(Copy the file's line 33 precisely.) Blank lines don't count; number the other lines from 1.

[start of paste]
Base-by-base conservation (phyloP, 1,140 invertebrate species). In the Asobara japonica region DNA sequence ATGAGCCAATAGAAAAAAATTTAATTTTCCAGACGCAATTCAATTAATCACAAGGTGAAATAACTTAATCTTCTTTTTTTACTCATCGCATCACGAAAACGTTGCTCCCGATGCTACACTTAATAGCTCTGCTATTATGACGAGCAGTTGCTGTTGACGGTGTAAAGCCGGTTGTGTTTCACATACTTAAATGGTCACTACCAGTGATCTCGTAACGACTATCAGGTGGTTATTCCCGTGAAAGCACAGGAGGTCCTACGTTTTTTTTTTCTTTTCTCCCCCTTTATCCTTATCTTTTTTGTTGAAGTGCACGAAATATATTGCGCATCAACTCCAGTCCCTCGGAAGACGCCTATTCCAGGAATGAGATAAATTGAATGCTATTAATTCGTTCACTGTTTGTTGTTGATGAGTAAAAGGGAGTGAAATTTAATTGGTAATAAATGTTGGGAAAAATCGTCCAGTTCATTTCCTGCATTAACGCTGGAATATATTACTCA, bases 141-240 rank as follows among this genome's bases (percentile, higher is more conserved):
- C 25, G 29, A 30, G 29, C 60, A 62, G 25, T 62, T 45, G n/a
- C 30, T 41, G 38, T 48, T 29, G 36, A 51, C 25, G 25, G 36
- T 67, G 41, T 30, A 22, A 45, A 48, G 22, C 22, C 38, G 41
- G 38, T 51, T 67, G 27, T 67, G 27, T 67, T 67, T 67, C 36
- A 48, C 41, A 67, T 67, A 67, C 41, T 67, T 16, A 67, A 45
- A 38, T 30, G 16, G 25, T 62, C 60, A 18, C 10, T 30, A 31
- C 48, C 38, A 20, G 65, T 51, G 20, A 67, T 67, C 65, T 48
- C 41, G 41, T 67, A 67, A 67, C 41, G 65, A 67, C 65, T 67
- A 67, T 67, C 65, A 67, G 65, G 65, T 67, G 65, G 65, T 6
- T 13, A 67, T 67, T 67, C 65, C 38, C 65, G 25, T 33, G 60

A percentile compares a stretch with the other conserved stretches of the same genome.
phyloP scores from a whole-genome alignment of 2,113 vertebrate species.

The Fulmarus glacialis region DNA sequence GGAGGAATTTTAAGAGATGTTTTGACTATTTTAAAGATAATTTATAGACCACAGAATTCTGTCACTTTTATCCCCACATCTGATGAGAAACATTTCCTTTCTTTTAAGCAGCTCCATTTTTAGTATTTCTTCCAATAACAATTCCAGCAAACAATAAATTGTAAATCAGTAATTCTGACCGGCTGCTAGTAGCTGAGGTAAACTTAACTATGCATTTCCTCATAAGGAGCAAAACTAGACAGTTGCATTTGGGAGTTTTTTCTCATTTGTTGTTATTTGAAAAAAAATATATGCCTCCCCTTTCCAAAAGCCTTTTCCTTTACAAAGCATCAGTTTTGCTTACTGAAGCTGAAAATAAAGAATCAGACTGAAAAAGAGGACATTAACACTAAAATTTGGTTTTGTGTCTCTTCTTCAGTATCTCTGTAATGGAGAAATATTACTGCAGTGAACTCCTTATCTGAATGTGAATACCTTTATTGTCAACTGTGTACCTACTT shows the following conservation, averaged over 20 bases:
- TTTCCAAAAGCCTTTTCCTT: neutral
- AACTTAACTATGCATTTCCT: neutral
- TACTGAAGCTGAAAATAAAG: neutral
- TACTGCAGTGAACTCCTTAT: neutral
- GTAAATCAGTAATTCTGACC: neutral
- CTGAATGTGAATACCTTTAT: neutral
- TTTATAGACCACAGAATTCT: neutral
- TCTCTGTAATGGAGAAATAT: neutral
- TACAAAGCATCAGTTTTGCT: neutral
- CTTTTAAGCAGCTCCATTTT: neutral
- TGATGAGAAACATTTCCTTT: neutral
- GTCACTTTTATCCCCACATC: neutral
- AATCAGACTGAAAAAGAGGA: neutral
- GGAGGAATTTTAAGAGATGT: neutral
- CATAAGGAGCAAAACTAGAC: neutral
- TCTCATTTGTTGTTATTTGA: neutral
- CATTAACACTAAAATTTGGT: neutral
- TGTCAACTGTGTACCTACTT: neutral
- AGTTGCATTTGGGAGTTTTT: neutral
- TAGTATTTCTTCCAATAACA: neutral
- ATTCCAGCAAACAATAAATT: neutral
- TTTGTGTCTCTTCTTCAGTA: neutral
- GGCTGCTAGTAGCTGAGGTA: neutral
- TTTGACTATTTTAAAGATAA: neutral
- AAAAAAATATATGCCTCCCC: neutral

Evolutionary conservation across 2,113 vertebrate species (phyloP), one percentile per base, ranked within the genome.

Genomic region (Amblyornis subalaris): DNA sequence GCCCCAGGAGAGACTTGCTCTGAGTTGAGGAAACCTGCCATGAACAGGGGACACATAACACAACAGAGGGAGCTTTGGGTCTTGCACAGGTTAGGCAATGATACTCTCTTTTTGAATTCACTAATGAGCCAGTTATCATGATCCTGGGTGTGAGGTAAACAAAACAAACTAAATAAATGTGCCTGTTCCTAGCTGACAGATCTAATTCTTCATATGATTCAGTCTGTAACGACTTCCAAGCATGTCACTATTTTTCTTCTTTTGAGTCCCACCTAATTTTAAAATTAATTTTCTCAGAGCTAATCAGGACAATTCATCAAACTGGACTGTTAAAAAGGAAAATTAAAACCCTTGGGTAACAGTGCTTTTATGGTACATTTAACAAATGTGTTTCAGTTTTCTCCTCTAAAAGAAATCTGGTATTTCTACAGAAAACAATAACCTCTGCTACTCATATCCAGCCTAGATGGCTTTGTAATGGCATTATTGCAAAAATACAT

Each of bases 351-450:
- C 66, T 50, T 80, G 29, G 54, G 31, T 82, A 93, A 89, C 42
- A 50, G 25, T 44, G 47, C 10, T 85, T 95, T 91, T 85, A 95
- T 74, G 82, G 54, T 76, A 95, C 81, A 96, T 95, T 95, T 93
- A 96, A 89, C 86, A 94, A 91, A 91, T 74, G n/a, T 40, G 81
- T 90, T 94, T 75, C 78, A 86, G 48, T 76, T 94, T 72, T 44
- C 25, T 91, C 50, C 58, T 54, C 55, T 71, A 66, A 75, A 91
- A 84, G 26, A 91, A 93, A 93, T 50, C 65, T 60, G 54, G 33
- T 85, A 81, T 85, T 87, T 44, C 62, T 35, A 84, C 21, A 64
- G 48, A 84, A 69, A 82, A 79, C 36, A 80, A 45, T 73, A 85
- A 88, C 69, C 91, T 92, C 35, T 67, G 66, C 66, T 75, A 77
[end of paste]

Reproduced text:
- AGTTGCATTTGGGAGTTTTT: neutral